When the store opens in April, it will have a range of offerings, from $5 mini-charcuterie boards to $500 hand-painted lamps. Between those extremes are delicate antique cup and saucer sets with soft pink roses and gold trim; linen napkins with a blue embroidered hydrangea; a century-plus-old print of a rufous-eared warbler; etched glass cocktail pitchers; silver-plated serving platters as wall art; and tablecloths in Garrity’s favorite squares (but she will special order round ones and custom sizes if customers ask).

They’ve placed bamboo and canvas director’s chairs around an antique Duncan Phyfe dining room table, and silverware is stocked in celery vases — all to give customers an idea of how they can modernize their sentimental heirloom pieces. 

At Nell Hill’s, Garrity would order 144 pieces of a certain dinnerware pattern. Now the partners will order five. Not too deep, very curated, they said of their “test kitchen.”

“Nell Hill’s is large and fabulous and Katie (Laughridge) has done a great job with it. This is like a little blip,” Garrity said. 

Gillham House Antiques & Furnishings opened in early 2023 as a collective of six antique dealers, relocating from the West Bottoms. The 29,500-square-foot former Stine & McClure Chapel (circa 1928) is a two-story red brick building with stately six-column portico just east of Costco, at 3235 Gillham Plaza. It is only open from 10 a.m. to 5 p.m. Fridays and Saturdays, fitting the different schedules and lifestyles of diebolt’s owners, as their other businesses have over the years.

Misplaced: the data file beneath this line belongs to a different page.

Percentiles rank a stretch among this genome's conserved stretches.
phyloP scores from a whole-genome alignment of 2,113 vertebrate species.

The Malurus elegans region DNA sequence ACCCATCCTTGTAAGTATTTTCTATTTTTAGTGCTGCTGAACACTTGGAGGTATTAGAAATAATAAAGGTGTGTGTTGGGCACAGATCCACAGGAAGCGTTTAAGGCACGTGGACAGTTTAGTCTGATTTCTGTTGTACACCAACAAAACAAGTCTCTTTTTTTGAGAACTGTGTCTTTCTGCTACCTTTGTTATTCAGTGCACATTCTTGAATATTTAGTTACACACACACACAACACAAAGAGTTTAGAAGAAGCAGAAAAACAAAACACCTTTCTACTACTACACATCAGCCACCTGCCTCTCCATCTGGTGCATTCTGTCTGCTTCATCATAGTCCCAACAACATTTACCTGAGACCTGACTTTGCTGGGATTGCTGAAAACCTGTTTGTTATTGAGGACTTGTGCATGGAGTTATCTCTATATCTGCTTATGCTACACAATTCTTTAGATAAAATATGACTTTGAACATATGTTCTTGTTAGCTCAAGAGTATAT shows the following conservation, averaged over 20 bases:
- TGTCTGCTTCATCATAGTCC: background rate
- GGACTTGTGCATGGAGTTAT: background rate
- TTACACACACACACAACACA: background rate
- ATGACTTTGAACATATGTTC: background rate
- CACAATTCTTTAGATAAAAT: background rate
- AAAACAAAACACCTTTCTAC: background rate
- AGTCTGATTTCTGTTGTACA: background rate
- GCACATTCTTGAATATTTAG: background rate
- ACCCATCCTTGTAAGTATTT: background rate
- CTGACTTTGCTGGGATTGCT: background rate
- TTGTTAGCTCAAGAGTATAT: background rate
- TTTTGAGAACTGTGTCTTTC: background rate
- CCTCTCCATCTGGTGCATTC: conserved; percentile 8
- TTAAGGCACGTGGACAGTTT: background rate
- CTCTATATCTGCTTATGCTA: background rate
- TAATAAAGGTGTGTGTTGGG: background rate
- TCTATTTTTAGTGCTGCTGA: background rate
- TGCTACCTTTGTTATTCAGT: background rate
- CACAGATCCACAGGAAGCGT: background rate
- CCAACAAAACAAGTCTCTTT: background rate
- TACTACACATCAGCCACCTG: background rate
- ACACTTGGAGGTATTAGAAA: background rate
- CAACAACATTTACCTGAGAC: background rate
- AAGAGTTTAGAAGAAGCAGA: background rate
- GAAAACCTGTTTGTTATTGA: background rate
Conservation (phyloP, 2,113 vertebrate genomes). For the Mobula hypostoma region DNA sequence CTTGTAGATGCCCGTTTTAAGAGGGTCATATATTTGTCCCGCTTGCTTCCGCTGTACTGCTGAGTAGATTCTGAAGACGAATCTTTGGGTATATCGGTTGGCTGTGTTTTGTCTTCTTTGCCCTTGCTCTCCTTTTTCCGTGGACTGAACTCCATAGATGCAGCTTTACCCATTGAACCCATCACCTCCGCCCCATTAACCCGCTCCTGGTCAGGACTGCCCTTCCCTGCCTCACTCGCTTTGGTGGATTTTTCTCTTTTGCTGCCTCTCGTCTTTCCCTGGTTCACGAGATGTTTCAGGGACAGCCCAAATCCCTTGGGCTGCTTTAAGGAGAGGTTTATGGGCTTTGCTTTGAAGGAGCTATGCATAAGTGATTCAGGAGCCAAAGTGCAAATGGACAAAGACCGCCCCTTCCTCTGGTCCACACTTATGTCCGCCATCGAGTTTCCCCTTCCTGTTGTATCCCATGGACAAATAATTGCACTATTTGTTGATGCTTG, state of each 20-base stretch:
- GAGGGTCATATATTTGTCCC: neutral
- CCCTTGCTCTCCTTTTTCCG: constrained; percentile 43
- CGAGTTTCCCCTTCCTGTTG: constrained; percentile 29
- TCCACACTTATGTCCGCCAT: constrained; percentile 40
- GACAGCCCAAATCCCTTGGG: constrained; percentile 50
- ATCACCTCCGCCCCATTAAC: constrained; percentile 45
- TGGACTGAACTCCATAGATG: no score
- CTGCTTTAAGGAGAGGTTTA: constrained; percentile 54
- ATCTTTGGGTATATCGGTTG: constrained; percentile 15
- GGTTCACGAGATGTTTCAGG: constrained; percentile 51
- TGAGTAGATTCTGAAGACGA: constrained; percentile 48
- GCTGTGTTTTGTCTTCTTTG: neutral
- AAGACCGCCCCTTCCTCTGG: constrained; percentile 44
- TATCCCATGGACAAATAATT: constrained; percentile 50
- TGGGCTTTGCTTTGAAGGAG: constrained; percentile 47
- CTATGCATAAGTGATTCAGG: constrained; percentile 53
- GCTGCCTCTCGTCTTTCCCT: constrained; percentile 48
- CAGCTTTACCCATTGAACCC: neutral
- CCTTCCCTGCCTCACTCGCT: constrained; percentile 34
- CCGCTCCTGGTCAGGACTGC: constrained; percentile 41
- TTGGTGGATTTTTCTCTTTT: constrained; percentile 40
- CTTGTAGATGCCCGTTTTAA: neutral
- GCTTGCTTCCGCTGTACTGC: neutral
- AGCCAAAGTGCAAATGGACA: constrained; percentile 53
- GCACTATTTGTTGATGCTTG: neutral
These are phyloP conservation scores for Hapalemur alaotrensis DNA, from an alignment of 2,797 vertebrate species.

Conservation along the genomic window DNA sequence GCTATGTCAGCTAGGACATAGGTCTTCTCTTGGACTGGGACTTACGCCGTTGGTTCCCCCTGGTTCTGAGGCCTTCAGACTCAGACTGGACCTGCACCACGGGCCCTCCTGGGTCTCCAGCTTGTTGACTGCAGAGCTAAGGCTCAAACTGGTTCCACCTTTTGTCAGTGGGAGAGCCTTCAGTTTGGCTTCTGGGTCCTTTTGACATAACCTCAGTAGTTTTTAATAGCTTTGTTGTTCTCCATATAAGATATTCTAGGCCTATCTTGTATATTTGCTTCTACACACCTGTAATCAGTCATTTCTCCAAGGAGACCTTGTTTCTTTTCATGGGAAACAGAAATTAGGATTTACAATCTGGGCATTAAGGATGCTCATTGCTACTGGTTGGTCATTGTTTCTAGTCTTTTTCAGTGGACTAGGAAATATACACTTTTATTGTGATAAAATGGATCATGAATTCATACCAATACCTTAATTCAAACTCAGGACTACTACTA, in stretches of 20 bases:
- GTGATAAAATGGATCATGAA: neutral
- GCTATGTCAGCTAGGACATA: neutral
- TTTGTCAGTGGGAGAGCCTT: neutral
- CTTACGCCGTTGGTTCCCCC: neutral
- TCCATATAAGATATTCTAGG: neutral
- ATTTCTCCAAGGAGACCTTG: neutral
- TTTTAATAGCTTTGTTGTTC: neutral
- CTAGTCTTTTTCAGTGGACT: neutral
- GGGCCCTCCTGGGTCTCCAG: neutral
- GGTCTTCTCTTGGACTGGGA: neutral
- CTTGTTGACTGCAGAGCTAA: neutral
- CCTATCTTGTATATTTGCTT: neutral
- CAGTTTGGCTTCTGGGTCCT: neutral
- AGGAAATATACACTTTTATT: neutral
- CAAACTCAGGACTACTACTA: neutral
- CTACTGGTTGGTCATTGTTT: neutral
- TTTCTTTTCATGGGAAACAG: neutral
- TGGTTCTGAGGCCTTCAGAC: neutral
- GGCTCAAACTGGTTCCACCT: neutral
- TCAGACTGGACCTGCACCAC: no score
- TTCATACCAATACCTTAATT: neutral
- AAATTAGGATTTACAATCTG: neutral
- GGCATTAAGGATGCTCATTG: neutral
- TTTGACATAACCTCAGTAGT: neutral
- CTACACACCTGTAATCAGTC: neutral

Exterior of Gillham House Antiques & Furnishings.
Gillham House Antiques & Furnishings at at 3235 Gillham Plaza. (Courtesy | Gillham House Antiques & Furnishings)

It will be an “in-store experience” at diebolt’s, they said, so they won’t have online sales. Advertising will be word-of-mouth and their only concession to social media will be one Instagram post a week, on Thursdays, at least for now.

“We just want to run it old-fashioned. We want it personal,” Garrity said. “We want it to be this little secret people get to discover.”

Flatland and Startland News contributor Joyce Smith covered local restaurants and retail for nearly 40 years with The Kansas City Star. Click here to follow her on X (formerly Twitter), here for Facebook, here for Instagram, and by following #joyceinkc on Threads. The story first appeared on Startland News, a member of the KC Media Collective.